Listen to a presidential candidate talk, and you usually won't get far before you hear about how wonderful Americans are. Or not just presidentials - consider any candidate. A candidate for county commissioner almost always will throw in a reference to how wonderful the people of the county are. It's partly pandering, sure. But partly too it's a nod toward the essentially good intentions of most people, toward the possibilities of what a people can make of a country.
This is a thread keenly missing from the dark Tapestry of the Donald Trump message.
We've heard plenty about all the people and groups insulted and otherwise denigrated by Trump and his campaign. At this point that roster includes nearly all of us. There's that new list, for example, of 250 people and groups specifically insulted by Trump; but that's a partial, since it only includes people insulted on Tweets, as opposed to in speeches, interviews or elsewhere.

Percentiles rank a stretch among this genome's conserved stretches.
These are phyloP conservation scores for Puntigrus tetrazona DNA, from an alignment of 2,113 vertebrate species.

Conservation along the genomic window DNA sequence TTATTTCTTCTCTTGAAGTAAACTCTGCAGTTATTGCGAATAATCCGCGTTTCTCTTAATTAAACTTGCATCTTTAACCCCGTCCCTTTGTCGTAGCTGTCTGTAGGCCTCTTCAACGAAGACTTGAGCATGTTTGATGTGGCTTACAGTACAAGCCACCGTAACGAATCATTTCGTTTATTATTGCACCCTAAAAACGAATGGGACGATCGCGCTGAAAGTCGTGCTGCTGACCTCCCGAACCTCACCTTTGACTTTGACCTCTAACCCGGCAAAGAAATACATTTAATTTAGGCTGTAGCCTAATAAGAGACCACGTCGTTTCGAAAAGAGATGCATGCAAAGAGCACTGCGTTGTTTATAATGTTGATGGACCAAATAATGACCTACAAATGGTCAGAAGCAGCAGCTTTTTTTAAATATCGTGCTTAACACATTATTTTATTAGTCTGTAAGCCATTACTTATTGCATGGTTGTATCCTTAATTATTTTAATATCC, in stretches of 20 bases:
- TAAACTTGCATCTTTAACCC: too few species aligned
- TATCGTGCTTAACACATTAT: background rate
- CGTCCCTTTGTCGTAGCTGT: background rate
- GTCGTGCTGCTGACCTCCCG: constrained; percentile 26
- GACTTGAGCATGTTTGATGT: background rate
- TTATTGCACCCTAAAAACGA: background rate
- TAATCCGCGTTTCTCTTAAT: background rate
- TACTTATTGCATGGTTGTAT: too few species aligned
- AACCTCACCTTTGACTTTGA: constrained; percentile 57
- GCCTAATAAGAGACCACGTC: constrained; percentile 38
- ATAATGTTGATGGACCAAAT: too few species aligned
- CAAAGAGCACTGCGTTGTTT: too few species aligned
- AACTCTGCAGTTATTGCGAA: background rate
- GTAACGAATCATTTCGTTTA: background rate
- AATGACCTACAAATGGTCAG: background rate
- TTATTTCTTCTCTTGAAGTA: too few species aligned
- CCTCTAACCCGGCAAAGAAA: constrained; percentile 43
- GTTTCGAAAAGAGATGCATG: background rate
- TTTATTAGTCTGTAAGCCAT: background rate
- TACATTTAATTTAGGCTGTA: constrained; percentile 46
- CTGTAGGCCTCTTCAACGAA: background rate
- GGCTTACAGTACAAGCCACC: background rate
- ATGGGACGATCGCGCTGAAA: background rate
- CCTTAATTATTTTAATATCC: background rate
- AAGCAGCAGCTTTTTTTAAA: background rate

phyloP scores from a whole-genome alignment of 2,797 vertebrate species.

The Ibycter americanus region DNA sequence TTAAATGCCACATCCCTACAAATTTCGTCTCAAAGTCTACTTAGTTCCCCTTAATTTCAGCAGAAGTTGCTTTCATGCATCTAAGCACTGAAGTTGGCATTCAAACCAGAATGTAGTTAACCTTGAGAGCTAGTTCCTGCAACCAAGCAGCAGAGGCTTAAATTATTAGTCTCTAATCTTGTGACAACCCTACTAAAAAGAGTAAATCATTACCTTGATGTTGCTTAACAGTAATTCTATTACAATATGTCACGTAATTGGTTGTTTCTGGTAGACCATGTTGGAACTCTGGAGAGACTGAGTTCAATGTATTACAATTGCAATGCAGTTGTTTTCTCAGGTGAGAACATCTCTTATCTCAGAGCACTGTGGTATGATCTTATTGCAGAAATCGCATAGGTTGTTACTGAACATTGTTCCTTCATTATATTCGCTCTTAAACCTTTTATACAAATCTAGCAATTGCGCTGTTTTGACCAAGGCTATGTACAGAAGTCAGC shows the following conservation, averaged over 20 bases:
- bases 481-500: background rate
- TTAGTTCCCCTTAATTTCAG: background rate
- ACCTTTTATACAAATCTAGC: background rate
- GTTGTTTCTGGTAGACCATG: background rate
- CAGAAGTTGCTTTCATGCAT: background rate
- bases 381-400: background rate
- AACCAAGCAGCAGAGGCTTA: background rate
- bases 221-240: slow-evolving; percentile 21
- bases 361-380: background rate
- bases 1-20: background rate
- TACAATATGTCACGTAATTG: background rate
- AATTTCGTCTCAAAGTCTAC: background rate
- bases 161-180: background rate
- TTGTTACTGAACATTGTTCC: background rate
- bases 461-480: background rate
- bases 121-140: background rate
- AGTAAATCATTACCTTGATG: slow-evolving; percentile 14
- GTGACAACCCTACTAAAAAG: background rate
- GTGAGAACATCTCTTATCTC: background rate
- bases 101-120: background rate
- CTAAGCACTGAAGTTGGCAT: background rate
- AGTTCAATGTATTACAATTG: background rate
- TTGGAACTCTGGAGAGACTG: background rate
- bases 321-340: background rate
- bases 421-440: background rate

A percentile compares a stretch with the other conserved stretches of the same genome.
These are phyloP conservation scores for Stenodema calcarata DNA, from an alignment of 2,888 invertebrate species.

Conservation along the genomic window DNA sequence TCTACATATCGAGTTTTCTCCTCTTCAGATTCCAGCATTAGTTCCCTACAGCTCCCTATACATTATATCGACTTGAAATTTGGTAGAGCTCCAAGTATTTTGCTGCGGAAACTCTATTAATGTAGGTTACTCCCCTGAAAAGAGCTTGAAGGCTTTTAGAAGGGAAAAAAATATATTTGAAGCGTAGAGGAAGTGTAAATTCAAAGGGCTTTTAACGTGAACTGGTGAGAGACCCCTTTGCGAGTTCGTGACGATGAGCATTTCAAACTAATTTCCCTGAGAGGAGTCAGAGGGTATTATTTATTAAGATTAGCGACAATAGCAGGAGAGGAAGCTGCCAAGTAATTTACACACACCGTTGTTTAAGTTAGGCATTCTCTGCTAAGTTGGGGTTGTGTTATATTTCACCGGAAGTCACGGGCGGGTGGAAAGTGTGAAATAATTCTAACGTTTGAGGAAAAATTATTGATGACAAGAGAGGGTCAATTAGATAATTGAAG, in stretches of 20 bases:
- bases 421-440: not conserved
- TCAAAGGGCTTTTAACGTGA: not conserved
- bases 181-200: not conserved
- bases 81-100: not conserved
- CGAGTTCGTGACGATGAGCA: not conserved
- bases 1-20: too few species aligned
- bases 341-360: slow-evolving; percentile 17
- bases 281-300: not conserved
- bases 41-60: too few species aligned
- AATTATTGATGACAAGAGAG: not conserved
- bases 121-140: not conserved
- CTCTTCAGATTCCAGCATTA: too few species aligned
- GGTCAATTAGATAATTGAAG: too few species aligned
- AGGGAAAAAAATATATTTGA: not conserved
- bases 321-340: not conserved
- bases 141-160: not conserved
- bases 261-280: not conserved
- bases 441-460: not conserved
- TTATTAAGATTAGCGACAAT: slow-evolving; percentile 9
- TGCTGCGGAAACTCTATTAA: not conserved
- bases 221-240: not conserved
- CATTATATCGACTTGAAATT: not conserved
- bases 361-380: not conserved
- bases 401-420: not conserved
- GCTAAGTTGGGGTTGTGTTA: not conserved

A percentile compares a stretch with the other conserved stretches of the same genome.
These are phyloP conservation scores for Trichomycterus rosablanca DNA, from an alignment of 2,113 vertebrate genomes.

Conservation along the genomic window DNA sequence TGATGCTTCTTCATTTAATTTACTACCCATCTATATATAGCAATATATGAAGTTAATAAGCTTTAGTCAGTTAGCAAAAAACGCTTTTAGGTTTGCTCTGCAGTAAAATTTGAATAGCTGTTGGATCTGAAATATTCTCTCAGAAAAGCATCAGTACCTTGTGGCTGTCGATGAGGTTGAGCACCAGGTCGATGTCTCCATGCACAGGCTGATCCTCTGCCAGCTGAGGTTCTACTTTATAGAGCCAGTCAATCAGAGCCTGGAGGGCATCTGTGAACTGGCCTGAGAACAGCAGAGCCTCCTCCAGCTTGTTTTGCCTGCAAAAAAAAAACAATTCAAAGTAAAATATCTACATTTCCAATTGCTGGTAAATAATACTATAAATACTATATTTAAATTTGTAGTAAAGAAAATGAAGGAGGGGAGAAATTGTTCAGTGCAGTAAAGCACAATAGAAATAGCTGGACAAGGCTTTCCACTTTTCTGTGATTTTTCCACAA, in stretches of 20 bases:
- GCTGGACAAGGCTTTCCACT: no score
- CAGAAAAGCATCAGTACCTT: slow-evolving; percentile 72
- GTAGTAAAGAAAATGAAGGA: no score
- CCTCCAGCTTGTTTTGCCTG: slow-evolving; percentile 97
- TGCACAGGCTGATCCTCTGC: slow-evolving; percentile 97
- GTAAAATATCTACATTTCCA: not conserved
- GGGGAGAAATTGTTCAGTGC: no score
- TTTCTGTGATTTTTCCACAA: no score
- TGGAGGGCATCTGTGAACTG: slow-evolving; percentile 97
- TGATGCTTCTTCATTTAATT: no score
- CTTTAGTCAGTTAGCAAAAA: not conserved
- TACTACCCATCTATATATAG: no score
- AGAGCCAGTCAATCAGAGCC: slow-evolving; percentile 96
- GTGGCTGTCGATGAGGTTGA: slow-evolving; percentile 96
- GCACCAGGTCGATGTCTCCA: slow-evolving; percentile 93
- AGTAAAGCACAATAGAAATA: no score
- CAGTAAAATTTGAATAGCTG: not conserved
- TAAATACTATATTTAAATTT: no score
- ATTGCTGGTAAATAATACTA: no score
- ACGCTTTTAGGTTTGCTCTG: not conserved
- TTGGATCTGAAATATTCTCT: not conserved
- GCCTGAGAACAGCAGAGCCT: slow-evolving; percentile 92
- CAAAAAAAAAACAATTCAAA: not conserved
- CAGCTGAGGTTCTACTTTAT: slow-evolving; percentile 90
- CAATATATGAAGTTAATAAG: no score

Candidates in competitive races will go after some people and groups (the opposing candidate and party, to begin with). But the necessary leavening, to keep the mix from curdling, is to throw in notes of confidence about how terrific the American people - overall, as a people - are as well.
That's normal and standard in both parties. Hillary Clinton's theme of "stronger together" could have been adopted by a candidate of either party in most years past.
The sentiment - of a good, strong American people who are equal to the problems confronting them - shows up nowhere in Trump's acceptance speech. There, he paint the picture of an American living in dytopia, bombarded by crime and economic disaster, in need of a savior. He, of course, is that savior; he will save them all by himself. And not only that, they won't even need a voice in all this: He is the American people. The American people can, well, just shut up.
He does not understand America. - rs